Afghanodon is a genus of salamanders endemic to Afghanistan. It is monotypic, with a single species Afghanodon mustersi, also known as the Afghan brook salamander, Afghanistan mountain salamander, Paghman mountain salamander, and Paghman stream salamander. It inhabits cool highland streams. The total population is estimated at 1,000–2,000 adults. It is only found in an area of 10 km2.
Dubois and Raffaëlli, 2012
A. mustersi is known to reside in the Paghman Mountains in Afghanistan, where it lives in fast-running waters (the adults and the eggs or larvae in calmer, deeper water) which are formed from melting glaciers. Currently, it can only be found in cold water: it has only been found in water ranging from 0 to 14 °C.
The males are larger than the females, with the largest about 18 cm in length. They are not very similar to other salamander species in many respects. They may look similar to salamander species, but unlike many others, the Paghman stream salamander can feed in water, they are found under rocks in the fast running water, and even catch prey on land. They have long tongues which they use to catch prey, and the adults prefer to catch prey larger than their own size.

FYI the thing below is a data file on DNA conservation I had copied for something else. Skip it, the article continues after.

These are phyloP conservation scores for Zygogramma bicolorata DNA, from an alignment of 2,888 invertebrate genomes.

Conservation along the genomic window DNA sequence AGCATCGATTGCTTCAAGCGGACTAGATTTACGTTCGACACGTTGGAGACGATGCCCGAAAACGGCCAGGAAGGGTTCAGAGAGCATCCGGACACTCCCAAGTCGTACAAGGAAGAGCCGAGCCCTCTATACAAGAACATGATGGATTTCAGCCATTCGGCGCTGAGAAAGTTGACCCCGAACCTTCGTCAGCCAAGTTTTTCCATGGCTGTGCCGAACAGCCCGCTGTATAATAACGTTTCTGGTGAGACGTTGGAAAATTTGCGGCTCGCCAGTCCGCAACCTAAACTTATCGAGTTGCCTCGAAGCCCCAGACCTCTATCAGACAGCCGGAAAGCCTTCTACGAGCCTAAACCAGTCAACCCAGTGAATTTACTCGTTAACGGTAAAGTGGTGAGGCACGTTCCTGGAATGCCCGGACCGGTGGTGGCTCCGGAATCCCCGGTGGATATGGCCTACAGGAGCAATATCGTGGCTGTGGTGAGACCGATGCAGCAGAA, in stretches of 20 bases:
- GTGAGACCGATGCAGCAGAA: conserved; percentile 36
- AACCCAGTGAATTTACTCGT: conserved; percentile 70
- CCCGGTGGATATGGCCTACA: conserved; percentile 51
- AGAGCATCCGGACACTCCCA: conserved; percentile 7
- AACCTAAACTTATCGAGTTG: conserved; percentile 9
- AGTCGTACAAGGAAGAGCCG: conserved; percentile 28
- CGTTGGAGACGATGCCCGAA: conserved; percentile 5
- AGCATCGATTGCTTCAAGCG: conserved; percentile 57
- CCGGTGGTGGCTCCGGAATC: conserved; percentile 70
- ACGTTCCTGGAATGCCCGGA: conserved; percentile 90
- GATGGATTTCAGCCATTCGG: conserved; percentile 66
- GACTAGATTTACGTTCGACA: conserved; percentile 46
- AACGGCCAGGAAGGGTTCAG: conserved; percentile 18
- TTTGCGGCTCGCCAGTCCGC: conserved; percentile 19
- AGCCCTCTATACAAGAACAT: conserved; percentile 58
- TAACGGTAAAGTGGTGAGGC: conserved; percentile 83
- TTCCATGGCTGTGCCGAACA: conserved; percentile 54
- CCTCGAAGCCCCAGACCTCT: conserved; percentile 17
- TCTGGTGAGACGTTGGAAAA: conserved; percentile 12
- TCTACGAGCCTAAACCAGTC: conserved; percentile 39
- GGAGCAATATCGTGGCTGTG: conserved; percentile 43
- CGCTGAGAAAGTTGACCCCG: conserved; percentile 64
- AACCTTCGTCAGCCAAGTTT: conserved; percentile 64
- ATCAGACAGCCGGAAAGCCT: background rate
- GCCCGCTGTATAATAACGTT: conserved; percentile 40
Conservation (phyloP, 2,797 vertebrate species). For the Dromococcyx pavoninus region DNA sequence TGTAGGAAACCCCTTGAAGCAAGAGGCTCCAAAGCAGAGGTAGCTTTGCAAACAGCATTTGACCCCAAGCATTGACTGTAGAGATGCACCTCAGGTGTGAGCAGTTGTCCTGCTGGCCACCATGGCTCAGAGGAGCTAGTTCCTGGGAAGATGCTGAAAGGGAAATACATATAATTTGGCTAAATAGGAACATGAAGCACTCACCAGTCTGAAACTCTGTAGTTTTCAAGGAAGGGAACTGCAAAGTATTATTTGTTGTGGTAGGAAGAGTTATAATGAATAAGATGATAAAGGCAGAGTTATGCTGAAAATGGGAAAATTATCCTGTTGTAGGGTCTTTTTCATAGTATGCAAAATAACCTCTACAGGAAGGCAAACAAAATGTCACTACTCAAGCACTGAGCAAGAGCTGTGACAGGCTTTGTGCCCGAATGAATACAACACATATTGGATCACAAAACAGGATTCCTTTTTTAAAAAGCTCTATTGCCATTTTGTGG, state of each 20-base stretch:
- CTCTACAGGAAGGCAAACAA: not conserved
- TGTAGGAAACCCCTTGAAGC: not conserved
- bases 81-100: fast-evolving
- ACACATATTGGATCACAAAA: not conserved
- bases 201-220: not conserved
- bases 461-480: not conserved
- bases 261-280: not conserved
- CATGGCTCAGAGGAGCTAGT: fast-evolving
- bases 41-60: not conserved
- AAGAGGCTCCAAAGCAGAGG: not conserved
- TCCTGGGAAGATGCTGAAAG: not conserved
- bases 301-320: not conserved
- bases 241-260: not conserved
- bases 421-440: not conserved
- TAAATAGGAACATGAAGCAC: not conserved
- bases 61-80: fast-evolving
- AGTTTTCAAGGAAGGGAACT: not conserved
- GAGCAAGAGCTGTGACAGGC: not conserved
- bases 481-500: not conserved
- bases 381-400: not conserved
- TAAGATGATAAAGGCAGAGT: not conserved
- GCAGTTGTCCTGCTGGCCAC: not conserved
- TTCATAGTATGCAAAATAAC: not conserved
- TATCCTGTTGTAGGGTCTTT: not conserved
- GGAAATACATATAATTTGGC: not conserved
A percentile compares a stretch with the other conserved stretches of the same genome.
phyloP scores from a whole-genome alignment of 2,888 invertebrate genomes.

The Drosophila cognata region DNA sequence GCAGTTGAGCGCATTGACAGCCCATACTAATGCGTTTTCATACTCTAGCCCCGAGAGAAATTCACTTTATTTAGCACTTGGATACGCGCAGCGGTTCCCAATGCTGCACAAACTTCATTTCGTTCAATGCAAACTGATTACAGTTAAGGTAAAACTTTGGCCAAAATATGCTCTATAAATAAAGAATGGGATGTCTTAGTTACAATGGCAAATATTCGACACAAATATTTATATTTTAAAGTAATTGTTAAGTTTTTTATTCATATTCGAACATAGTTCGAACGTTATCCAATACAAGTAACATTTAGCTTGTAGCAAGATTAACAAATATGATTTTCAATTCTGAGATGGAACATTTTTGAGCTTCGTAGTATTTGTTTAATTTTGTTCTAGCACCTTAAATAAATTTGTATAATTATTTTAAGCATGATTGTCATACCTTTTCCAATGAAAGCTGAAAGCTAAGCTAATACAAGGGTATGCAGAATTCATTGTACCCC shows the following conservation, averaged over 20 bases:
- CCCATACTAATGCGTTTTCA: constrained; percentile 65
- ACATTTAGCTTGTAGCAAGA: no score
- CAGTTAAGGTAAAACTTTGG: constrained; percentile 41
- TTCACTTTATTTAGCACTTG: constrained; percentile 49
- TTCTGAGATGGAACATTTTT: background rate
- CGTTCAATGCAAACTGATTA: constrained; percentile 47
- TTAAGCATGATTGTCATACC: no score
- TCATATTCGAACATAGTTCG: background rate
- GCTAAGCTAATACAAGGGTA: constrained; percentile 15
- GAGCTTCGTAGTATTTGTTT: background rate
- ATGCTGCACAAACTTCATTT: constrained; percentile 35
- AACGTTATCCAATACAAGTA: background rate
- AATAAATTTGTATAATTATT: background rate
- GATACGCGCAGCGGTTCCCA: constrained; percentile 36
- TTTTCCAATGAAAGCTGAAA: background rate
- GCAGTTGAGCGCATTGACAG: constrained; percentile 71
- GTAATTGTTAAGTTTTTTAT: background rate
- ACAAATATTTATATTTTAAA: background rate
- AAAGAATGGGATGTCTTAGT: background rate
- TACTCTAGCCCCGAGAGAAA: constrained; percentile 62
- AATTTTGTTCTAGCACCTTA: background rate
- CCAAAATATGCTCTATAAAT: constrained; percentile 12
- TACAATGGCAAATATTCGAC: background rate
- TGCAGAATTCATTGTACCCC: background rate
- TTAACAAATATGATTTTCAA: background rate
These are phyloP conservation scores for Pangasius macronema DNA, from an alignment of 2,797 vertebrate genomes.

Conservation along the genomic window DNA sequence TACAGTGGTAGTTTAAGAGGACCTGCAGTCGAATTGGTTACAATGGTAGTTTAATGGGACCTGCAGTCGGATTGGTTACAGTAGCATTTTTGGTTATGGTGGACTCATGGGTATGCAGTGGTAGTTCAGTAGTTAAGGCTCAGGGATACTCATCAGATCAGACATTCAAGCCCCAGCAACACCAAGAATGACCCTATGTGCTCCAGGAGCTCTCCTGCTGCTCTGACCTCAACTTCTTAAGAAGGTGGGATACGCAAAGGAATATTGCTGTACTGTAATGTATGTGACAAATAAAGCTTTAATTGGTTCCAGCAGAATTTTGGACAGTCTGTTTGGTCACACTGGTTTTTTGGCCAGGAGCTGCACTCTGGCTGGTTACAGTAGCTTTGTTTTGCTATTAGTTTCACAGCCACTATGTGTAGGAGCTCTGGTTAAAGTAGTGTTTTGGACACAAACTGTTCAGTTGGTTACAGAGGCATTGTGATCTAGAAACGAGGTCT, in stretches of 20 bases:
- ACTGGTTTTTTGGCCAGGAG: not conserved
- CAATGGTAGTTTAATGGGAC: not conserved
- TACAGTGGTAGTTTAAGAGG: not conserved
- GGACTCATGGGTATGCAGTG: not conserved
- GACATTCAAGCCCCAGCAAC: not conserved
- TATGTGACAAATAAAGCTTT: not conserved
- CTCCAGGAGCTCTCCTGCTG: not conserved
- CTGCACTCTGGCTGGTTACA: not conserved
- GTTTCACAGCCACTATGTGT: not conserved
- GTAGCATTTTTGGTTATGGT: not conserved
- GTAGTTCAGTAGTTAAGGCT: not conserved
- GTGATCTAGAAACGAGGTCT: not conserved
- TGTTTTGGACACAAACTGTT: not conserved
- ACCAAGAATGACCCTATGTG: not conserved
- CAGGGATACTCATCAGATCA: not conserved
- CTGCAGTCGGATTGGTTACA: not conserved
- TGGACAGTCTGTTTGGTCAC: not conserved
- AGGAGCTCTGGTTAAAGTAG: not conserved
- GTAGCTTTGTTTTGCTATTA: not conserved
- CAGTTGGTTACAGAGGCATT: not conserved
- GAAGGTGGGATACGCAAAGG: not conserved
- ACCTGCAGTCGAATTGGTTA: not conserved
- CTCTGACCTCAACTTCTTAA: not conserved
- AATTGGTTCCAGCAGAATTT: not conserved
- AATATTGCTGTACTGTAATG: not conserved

The current population is unknown at this time, but older estimates numbered the salamanders from 1000 to 2000; quite possibly the numbers have gone down since the time of this count. They are expected to be found in the southern slopes of the Hindu Kush near Afghanistan. The population is declining due to the invasion of humans on their land. Irrigation systems disturb the salamanders' habitat. The more the land is being used by humans, the worse it gets for the Paghman stream salamander. To remain a part of Afghanistan's ecosystem, its habitat needs to be conserved.
- Smith. 1940. Paradactylodon mustersi. 2009 IUCN Red List of Threatened Species. Downloaded on 15 November 2009.
- C Michael Hogan (June 28, 2012). "Ghorat-Hazarajat alpine meadow". In Peter Saundry (ed.). The Encyclopedia of Earth. Washington DC: National Council for Science and the Environment. Retrieved 21 September 2012.
- IUCN, Conservation International, and NatureServe, 2006. [www.globalamphibians.org Global Amphibian Assessment]